François Valentyn

François Valentyn (1666–1727) was sent out to the Dutch East Indies as a young man to work as a minister of religion. His interests extended to the natural world which he encountered in Indonesia and the Cape. Valentyn visited the Cape several times over a period of almost 30 years and observed the changes occurring in the fledgling colony over this time. As a passionate observer of facts rather than a true scientist, his work is packed with information. This volume is the first complete English translation of Part 5, Chapters 5 to 8 of Valentyn’s work, Oud en Nieuw Oost-Indiën (1724–26), in which his account of the Cape appears.

The abovementioned chapters cover the Journal kept during the journey by Landrost Sterrenberg to Namaqualand in 1705. In addition, Valentyn gives a detailed description of the Khoi and their customs, as well as a summary of the animals found in the Cape.

Valentyn made extensive use of the work of other writers, often using their very words, sometimes with and sometimes without, acknowledgement.  Though copies of Valentyn’s original are extremely rare, the contents of part five have long been known to South African historians and linguists and have been used extensively as source material.

“Hottentotten aan de Kaap”

There is a difference of opinion as to Valentyn’s personal and scientific qualities. He clashed with many because of his stubbornness and irritating self-esteem. Valentyn’s use of the products of other scientists’ and writers’ intellectual labour, passing it off as his own, reveals a propensity, for self-admiration. Modern critics have accused of plagiarism.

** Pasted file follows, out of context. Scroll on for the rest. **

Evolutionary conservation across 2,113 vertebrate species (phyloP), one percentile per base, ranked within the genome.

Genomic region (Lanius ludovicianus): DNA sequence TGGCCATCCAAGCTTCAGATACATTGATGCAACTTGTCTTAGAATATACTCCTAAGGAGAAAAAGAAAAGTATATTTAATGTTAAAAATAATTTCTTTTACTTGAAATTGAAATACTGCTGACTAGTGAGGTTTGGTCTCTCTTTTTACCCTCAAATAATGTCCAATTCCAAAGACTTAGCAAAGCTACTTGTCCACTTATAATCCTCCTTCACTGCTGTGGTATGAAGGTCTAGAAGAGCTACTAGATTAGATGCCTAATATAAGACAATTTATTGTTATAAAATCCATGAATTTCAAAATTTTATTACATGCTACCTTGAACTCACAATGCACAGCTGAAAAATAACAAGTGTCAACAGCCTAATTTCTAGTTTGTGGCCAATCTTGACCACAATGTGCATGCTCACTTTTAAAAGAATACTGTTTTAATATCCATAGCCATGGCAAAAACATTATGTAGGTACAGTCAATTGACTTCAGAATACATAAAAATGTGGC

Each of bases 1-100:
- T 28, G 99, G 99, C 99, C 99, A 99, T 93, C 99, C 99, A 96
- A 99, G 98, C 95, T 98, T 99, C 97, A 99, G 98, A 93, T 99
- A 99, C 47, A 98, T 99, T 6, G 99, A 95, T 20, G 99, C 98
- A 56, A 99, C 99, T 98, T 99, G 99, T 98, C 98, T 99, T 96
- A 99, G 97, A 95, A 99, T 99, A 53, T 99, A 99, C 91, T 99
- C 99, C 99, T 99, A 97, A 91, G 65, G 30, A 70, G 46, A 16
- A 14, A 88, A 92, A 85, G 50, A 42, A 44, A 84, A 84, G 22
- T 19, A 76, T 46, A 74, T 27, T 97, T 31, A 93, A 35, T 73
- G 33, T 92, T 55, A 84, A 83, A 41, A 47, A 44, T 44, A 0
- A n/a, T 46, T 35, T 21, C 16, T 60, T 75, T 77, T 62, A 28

“Geval van een Hottentot met een Leeuw”

Born in Dordrecht in 1666 Francois Valentyn entered the university before his sixteenth year and had completed his examinations as candidate for the ministry by the time he was eighteen. Barely nineteen years old, he was sent to the East by the Dutch East India Company as a qualified minister of religion. Valentyn lived in the East Indies sixteen years where he also worked amongst the local inhabitants. He studied the Malay language and translated the Bible into Malay, but it was never published.

“Kaapsche Vogels”


“……….them to the sail-maker in our ship, when in 1695 I journeyed homewards He as an old man had the misfortune to lose his ship, named Stavenis, on the 16th of February 1686, having sailed from Bengal on the 18th of De­cember i685. This was due to mere carelessness of the Mate, who was on watch and was twice warned of heavy breakers ahead by the look-out and by the people on the forecastle-head, but who threatened to kick their backsides since they were fully 200 miles from the coast. Thus they were wrecked on the mainland of the Cape, but still very far from the Table Bay. All the crew got ashore except for 13 who were lost or drowned in the heavy surf. The Master, Willem Knyf, was no sooner ashore than some Hottentots came to him, and informed him that somewhat further North a ship had been wrecked, with white men aboard, which they took to be English. With these they resolved to build a vessel from the pieces and scraps, and sail her to the Cape. This being done, the Master, Knyf, sailed with 10 sailors and some Englishmen, reaching the Cape at the beginning of March; but the rest of his crew, about 48 in number (among whom was this sail-maker) did not dare to sail in this vessel, and went inland, to see if they could thus reach the Cape.

As soon as they were come somewhat inland they met some cattle-owning Hottentots, who not only received them in a very amiable and friendly manner, and fed them for 2 years with the meat and milk of their beasts, but also showed them all imaginable friendship and affection to the best of their ability, and at last brought them safe to the Castle.

By their long stay among these Hottentots most of them had learnt their language, and there were also some, who (for lack of better) had so far become intimate with some Hottentot women, that they had fathered some children on them, and some of these, in acknowledgment of the love and trust shown them for 2 years, had been moved not to abandon these Hottentot women (as did their comrades) but rather to remain with them for the sake of the children they had already had by them, as also they indeed did thus remain.”